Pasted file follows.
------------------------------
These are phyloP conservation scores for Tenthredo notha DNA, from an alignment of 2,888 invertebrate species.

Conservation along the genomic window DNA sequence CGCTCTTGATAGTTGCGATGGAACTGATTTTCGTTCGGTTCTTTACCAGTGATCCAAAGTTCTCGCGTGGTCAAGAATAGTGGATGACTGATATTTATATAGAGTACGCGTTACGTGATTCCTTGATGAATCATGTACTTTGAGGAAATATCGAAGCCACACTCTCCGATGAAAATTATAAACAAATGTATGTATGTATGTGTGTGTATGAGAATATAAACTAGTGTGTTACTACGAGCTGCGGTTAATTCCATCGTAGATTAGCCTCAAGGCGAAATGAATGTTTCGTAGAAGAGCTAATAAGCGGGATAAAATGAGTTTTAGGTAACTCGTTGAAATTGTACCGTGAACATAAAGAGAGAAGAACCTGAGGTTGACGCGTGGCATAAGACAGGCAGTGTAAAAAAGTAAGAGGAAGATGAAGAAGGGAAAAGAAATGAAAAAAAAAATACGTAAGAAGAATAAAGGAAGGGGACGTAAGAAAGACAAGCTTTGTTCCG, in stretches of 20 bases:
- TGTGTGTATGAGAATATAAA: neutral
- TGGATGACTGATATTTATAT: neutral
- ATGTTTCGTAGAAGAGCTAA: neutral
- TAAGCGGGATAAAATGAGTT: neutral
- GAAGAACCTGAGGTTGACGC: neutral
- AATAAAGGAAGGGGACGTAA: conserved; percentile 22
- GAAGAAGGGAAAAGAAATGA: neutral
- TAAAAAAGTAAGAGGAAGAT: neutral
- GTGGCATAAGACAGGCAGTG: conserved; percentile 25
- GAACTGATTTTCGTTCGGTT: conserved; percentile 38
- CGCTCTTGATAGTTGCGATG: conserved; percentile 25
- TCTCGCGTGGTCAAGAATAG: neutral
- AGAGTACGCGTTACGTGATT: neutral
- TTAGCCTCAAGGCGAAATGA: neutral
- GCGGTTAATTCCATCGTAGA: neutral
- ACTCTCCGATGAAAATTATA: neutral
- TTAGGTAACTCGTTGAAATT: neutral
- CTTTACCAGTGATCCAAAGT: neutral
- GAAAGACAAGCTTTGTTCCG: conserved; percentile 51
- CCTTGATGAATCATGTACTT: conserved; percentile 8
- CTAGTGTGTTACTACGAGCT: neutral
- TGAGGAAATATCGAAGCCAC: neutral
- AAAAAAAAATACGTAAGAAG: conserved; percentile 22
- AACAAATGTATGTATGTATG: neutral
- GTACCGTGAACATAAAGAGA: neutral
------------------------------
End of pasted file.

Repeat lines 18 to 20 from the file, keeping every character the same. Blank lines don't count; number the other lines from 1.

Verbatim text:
- ACTCTCCGATGAAAATTATA: neutral
- TTAGGTAACTCGTTGAAATT: neutral
- CTTTACCAGTGATCCAAAGT: neutral